Taddington - where is all the water?

spikey

New member
Given all the rain we've had over the last 24 hours (A6 under 18" of water in places etc), a thought struck me whilst driving up Taddington Dale. Where is all the water?? For such a pronounced valley there was nothing but a little standing water. (And yes I do know there are plenty of dry valleys in limestone areas)

There are no sinks to talk of on the moors above, and precious little in the way of visible resurgences (although I appreciate there is some water probably rising in the bed of the Wye).

Much of the water will be percolating through, but with such saturated ground, the water must be going somewhere.

Does this indicate the presence of a siginificant cave system, or is the "Taddington Master Cave" an impossibilty?
 

AndyF

New member
A fair bit usually resurges in wet weather at the bottom of the adjacent Deep Dale in a couple of tight bedding caves.

Other stuff is captured by mine soughs and passes to Millers Dale (Mawry Sough) and upper Deepdale (Hubberdale sough) These soughs effectively maintain the water table at a low level, giving the higher ground scope to absorb a fair amount of water.

Hubberdale mines are reputedly extensive, and were very rich, but no access has been available to cavers due to run-in of the shafts. Hubberdale sough was dug extensively for a while, but failed to pass some major collapses.
 

Pitlamp

Well-known member
Didn't Jim Davenport do some diving down one of the Hubberdale shafts late 80s / early 90s with the Orpheus?
 

AndyF

New member
Pitlamp said:
Didn't Jim Davenport do some diving down one of the Hubberdale shafts late 80s / early 90s with the Orpheus?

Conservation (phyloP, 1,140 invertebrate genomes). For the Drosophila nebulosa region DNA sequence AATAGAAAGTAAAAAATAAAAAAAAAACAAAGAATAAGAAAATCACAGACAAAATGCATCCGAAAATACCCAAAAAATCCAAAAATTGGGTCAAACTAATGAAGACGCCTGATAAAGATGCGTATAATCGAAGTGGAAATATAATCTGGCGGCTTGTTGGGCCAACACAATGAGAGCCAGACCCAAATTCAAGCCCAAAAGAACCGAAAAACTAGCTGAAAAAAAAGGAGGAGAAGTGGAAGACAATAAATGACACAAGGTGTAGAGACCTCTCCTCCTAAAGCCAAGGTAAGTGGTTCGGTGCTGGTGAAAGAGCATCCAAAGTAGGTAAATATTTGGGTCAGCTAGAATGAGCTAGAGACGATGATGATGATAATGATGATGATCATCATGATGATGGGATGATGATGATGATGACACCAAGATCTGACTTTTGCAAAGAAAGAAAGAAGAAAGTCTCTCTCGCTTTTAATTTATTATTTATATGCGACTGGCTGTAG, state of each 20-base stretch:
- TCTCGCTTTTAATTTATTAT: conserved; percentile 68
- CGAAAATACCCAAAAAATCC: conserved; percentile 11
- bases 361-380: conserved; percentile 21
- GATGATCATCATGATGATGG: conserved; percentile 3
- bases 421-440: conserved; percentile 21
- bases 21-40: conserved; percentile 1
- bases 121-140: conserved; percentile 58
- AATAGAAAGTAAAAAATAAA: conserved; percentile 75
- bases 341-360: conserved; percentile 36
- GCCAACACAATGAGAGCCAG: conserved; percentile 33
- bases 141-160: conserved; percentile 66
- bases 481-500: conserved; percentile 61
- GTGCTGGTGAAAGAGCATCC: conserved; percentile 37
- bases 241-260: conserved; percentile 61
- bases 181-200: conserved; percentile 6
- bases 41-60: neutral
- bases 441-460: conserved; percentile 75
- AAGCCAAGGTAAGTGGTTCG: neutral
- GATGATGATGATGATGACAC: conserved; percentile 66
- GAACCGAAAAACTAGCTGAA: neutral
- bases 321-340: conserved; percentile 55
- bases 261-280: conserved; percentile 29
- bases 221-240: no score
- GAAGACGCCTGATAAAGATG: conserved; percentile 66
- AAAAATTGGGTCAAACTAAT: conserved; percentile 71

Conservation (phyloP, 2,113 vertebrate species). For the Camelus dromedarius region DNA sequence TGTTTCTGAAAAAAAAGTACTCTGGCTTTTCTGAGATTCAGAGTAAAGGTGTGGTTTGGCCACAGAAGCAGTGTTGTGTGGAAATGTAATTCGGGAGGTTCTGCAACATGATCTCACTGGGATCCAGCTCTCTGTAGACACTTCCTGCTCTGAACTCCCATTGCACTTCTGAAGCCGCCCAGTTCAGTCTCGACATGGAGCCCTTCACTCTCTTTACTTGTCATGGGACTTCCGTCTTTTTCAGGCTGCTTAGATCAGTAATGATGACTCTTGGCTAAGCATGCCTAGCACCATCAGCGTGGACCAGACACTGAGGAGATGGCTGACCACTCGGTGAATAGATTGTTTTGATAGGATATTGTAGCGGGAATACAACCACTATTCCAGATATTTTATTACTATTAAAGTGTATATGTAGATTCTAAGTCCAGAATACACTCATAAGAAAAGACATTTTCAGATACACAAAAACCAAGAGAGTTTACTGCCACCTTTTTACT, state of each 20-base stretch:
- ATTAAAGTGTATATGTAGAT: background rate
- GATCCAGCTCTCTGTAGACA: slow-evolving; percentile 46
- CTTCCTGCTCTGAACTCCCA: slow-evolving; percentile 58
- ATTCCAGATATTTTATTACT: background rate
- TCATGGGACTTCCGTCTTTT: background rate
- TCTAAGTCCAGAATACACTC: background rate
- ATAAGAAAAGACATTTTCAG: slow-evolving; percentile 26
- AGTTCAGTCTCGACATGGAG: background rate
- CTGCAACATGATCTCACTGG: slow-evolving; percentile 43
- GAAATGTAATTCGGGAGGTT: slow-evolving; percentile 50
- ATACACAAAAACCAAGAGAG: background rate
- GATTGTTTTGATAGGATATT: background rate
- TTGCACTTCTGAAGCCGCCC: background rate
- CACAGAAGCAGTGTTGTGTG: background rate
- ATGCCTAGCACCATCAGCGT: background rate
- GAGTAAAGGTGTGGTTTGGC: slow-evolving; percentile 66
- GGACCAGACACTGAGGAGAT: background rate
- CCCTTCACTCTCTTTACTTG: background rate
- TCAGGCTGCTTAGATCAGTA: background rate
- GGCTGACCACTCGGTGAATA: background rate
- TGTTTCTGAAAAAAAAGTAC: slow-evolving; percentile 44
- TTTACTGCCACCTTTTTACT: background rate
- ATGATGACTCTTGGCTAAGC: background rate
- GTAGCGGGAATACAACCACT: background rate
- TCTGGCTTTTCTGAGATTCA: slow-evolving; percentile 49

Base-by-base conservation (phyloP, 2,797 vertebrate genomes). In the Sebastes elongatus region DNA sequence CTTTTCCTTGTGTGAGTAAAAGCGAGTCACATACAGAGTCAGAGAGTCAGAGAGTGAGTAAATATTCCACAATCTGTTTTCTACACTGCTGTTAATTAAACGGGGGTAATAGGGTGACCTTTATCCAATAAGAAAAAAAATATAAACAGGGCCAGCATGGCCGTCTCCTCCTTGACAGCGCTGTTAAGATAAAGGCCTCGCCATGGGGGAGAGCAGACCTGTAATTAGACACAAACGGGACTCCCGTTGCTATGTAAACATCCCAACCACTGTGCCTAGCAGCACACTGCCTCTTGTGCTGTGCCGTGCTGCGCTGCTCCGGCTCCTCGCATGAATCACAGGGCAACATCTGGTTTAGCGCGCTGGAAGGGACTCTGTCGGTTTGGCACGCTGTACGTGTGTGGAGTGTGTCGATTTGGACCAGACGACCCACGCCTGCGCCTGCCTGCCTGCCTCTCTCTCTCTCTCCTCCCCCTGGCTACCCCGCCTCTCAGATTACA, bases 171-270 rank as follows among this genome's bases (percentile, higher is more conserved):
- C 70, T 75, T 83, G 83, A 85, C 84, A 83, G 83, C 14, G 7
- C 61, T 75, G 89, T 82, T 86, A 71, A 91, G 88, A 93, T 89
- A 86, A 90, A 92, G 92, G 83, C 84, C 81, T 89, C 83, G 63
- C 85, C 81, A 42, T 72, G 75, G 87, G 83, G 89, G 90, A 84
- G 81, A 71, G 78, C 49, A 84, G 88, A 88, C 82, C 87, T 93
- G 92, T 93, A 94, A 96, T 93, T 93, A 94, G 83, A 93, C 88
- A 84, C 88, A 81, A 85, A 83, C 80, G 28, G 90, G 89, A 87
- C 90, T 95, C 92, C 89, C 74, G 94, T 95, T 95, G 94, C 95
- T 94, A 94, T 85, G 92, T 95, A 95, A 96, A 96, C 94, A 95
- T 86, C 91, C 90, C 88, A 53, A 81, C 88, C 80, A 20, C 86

I don't know, but certainly Orpheus were the peeps digging the sough for a while.

It's crying out for exploration if access could be obtained  ;)

There is the likelihood of finding some significant natural in the area.

Mawry Sough was explored by cavers, but the agreement was then that the entrance was sealed. It is a metal plate welded shut now. I don't know what was found...
 

spikey

New member
Mrs Trellis said:
Short answer - in the River Wye. Look how much it grows in volume down Ashwood & Chee dales.

I can understand that water from the Taddington area may resurge in Deepdale, and Miller's Dale, and also a lot in the bed of the Wye, but I would have thought that Chee Dale is too far upstream. Isn't the majority of the increase in flow here more likely to be from Wormhill (ie. Wormhill springs, Chee Dale Bridge resurgence etc.)??

 

Mrs Trellis

Well-known member
I thought Wormhill springs was the resurgence for the north of the Wye, specifically Great Rocks dale & Flagdale.

The DCC had a long session at Hubberdale. In fact one old cove was named Harry Hub on account of his obssession with the place. I'll contact Todge and see what he can turn up in the library.
 

spikey

New member
Mrs Trellis said:
I thought Wormhill springs was the resurgence for the north of the Wye, specifically Great Rocks dale & Flagdale.

I think you're right, but this is within a few hundred yards of the Chee Dale resurgences (again, generally on the north bank of the Wye), so I think it would be unlikely for Taddington water to resurge so far upstream, as suggested. I used Wormhill etc. purely as an explanation for much of the increase in flow between Buxton and Ashford

This raises another interesting point - what about the large system undoubtedly under Wormhill?? I believe it has been suggested that the sinks at Cowlow etc. are only a fragment of what really "lies beneath". What are the permissions like for getting on the land and poking around - presumably not easy, otherwise every man and his dog would already have been there.
 

Armchair

New member
Hubberdale was investigated and several sites dug / shafts capped by the Orpheus over a long period (in the 50s with DCC, then again in the 80s), in an attempt to by-pass the hanging death at the upstream end of the sough. Unfortunately little of this was written up, but one or two people are still around who will know the details.